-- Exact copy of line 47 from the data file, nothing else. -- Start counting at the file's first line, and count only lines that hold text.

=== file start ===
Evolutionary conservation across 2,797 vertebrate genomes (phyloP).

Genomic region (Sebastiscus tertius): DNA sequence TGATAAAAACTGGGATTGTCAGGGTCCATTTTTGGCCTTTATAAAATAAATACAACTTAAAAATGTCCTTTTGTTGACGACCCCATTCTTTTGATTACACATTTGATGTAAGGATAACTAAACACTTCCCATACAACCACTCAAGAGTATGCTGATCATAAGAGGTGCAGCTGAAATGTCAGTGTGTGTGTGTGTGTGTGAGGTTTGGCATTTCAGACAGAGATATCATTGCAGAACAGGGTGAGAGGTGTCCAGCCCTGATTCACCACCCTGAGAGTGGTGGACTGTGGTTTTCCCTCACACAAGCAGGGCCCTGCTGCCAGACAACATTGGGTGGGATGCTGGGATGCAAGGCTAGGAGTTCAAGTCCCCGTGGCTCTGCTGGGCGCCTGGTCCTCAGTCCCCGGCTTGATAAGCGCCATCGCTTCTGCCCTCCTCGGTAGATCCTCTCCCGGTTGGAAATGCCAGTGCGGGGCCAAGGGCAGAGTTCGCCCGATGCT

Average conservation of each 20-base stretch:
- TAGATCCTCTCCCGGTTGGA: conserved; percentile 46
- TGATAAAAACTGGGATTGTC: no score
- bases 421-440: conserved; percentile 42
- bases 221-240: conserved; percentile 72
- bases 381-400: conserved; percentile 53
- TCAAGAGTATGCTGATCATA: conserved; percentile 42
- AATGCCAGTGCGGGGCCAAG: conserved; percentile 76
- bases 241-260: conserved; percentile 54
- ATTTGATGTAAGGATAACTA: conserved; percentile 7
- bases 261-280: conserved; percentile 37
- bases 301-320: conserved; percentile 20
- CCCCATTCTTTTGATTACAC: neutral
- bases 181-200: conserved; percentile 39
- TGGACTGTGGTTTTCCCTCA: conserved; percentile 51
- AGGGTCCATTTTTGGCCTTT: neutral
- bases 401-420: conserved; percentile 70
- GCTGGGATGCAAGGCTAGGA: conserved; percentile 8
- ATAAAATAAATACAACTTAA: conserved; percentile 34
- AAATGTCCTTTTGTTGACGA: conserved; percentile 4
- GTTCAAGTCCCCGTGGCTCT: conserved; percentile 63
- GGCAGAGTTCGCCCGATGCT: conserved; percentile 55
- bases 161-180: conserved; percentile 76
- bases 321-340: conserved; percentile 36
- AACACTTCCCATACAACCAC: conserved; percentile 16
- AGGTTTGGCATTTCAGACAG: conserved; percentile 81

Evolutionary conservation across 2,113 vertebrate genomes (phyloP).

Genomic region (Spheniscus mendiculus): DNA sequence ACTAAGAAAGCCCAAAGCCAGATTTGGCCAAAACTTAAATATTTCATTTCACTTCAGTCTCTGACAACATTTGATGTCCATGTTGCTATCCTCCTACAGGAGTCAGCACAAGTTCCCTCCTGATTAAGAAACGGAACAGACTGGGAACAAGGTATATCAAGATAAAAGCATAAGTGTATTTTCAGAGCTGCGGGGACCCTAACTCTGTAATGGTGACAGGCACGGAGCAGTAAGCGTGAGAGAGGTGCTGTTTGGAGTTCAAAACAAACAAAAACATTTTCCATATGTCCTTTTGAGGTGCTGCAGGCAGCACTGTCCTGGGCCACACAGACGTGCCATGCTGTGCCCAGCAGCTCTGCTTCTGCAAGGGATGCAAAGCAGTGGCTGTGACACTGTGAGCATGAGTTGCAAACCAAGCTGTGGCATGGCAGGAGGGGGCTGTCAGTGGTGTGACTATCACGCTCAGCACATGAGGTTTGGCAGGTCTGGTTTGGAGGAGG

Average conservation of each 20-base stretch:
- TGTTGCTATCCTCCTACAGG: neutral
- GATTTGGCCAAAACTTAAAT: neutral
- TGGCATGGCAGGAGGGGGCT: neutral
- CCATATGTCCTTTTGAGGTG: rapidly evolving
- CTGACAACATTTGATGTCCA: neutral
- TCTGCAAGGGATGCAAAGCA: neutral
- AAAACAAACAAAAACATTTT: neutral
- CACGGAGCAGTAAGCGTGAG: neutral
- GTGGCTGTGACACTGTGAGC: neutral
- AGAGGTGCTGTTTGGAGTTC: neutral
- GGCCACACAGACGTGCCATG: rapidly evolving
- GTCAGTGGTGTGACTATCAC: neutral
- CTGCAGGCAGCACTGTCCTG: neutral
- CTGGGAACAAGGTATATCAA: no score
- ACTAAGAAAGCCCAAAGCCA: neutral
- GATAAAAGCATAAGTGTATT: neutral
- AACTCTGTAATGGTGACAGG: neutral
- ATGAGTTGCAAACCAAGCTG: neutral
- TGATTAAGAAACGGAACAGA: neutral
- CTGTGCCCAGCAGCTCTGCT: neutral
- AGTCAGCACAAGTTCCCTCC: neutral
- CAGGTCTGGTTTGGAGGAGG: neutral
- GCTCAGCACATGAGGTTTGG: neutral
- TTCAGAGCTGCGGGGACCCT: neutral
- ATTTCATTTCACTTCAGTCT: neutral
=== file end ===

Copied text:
- GATAAAAGCATAAGTGTATT: neutral